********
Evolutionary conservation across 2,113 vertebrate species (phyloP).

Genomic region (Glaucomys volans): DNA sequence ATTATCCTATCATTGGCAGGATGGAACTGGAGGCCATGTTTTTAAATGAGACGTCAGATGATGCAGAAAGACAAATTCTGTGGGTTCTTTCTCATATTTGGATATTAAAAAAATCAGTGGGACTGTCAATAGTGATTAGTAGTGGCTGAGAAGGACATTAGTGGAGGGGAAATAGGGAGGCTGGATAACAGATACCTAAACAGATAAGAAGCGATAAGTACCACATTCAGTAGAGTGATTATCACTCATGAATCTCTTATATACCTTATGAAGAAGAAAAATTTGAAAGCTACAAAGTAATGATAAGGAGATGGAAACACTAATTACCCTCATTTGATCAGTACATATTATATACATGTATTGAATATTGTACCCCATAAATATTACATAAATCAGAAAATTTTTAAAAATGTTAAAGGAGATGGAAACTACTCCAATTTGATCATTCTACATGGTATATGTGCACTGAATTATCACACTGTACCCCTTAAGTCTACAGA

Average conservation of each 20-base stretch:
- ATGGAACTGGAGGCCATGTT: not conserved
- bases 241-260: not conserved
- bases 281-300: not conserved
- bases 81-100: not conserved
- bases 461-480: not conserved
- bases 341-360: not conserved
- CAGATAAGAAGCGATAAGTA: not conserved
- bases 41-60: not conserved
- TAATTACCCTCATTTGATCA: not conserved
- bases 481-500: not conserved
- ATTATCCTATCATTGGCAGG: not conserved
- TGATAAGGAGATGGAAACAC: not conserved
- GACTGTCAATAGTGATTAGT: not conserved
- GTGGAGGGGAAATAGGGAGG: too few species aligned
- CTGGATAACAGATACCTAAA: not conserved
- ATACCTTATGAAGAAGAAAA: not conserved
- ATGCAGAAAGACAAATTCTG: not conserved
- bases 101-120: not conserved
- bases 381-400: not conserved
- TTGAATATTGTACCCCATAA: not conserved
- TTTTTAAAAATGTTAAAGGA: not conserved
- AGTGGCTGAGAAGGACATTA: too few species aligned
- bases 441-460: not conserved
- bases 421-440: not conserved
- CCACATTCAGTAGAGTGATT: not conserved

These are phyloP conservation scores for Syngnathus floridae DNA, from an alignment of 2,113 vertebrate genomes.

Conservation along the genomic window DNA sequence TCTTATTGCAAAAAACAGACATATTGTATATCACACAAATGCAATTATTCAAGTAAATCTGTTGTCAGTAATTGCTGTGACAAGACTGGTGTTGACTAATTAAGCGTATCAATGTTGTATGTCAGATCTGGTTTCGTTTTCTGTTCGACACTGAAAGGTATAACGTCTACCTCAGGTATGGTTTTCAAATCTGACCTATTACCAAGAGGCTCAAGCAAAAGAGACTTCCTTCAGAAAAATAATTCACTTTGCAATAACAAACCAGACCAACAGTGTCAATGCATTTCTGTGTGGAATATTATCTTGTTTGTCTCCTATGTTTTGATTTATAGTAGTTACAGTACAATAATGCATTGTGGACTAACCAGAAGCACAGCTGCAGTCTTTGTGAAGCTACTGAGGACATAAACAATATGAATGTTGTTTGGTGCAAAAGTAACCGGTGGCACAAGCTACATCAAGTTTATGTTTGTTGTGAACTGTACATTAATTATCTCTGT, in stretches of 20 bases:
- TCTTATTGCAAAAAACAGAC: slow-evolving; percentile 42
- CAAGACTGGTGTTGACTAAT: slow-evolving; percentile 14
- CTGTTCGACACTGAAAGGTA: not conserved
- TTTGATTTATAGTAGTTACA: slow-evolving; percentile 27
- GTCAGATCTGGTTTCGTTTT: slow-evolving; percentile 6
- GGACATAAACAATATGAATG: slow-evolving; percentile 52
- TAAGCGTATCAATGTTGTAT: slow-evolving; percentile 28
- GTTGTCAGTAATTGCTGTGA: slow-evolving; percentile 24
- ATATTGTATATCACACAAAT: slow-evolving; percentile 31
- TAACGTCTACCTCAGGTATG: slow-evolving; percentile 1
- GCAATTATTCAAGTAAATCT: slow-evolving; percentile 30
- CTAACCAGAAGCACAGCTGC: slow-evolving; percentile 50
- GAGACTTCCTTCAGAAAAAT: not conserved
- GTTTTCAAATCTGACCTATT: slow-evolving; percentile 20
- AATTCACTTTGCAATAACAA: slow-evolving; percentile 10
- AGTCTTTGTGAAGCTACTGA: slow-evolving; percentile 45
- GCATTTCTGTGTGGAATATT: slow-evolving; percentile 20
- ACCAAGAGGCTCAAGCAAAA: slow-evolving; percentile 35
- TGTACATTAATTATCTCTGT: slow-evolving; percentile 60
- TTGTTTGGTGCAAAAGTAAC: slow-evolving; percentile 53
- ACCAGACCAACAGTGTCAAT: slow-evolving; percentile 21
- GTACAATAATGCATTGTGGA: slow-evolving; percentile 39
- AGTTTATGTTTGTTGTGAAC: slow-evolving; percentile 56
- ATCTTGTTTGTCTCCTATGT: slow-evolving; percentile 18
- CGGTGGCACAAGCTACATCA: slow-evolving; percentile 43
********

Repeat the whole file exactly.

Evolutionary conservation across 2,113 vertebrate species (phyloP).

Genomic region (Glaucomys volans): DNA sequence ATTATCCTATCATTGGCAGGATGGAACTGGAGGCCATGTTTTTAAATGAGACGTCAGATGATGCAGAAAGACAAATTCTGTGGGTTCTTTCTCATATTTGGATATTAAAAAAATCAGTGGGACTGTCAATAGTGATTAGTAGTGGCTGAGAAGGACATTAGTGGAGGGGAAATAGGGAGGCTGGATAACAGATACCTAAACAGATAAGAAGCGATAAGTACCACATTCAGTAGAGTGATTATCACTCATGAATCTCTTATATACCTTATGAAGAAGAAAAATTTGAAAGCTACAAAGTAATGATAAGGAGATGGAAACACTAATTACCCTCATTTGATCAGTACATATTATATACATGTATTGAATATTGTACCCCATAAATATTACATAAATCAGAAAATTTTTAAAAATGTTAAAGGAGATGGAAACTACTCCAATTTGATCATTCTACATGGTATATGTGCACTGAATTATCACACTGTACCCCTTAAGTCTACAGA

Average conservation of each 20-base stretch:
- ATGGAACTGGAGGCCATGTT: not conserved
- bases 241-260: not conserved
- bases 281-300: not conserved
- bases 81-100: not conserved
- bases 461-480: not conserved
- bases 341-360: not conserved
- CAGATAAGAAGCGATAAGTA: not conserved
- bases 41-60: not conserved
- TAATTACCCTCATTTGATCA: not conserved
- bases 481-500: not conserved
- ATTATCCTATCATTGGCAGG: not conserved
- TGATAAGGAGATGGAAACAC: not conserved
- GACTGTCAATAGTGATTAGT: not conserved
- GTGGAGGGGAAATAGGGAGG: too few species aligned
- CTGGATAACAGATACCTAAA: not conserved
- ATACCTTATGAAGAAGAAAA: not conserved
- ATGCAGAAAGACAAATTCTG: not conserved
- bases 101-120: not conserved
- bases 381-400: not conserved
- TTGAATATTGTACCCCATAA: not conserved
- TTTTTAAAAATGTTAAAGGA: not conserved
- AGTGGCTGAGAAGGACATTA: too few species aligned
- bases 441-460: not conserved
- bases 421-440: not conserved
- CCACATTCAGTAGAGTGATT: not conserved

These are phyloP conservation scores for Syngnathus floridae DNA, from an alignment of 2,113 vertebrate genomes.

Conservation along the genomic window DNA sequence TCTTATTGCAAAAAACAGACATATTGTATATCACACAAATGCAATTATTCAAGTAAATCTGTTGTCAGTAATTGCTGTGACAAGACTGGTGTTGACTAATTAAGCGTATCAATGTTGTATGTCAGATCTGGTTTCGTTTTCTGTTCGACACTGAAAGGTATAACGTCTACCTCAGGTATGGTTTTCAAATCTGACCTATTACCAAGAGGCTCAAGCAAAAGAGACTTCCTTCAGAAAAATAATTCACTTTGCAATAACAAACCAGACCAACAGTGTCAATGCATTTCTGTGTGGAATATTATCTTGTTTGTCTCCTATGTTTTGATTTATAGTAGTTACAGTACAATAATGCATTGTGGACTAACCAGAAGCACAGCTGCAGTCTTTGTGAAGCTACTGAGGACATAAACAATATGAATGTTGTTTGGTGCAAAAGTAACCGGTGGCACAAGCTACATCAAGTTTATGTTTGTTGTGAACTGTACATTAATTATCTCTGT, in stretches of 20 bases:
- TCTTATTGCAAAAAACAGAC: slow-evolving; percentile 42
- CAAGACTGGTGTTGACTAAT: slow-evolving; percentile 14
- CTGTTCGACACTGAAAGGTA: not conserved
- TTTGATTTATAGTAGTTACA: slow-evolving; percentile 27
- GTCAGATCTGGTTTCGTTTT: slow-evolving; percentile 6
- GGACATAAACAATATGAATG: slow-evolving; percentile 52
- TAAGCGTATCAATGTTGTAT: slow-evolving; percentile 28
- GTTGTCAGTAATTGCTGTGA: slow-evolving; percentile 24
- ATATTGTATATCACACAAAT: slow-evolving; percentile 31
- TAACGTCTACCTCAGGTATG: slow-evolving; percentile 1
- GCAATTATTCAAGTAAATCT: slow-evolving; percentile 30
- CTAACCAGAAGCACAGCTGC: slow-evolving; percentile 50
- GAGACTTCCTTCAGAAAAAT: not conserved
- GTTTTCAAATCTGACCTATT: slow-evolving; percentile 20
- AATTCACTTTGCAATAACAA: slow-evolving; percentile 10
- AGTCTTTGTGAAGCTACTGA: slow-evolving; percentile 45
- GCATTTCTGTGTGGAATATT: slow-evolving; percentile 20
- ACCAAGAGGCTCAAGCAAAA: slow-evolving; percentile 35
- TGTACATTAATTATCTCTGT: slow-evolving; percentile 60
- TTGTTTGGTGCAAAAGTAAC: slow-evolving; percentile 53
- ACCAGACCAACAGTGTCAAT: slow-evolving; percentile 21
- GTACAATAATGCATTGTGGA: slow-evolving; percentile 39
- AGTTTATGTTTGTTGTGAAC: slow-evolving; percentile 56
- ATCTTGTTTGTCTCCTATGT: slow-evolving; percentile 18
- CGGTGGCACAAGCTACATCA: slow-evolving; percentile 43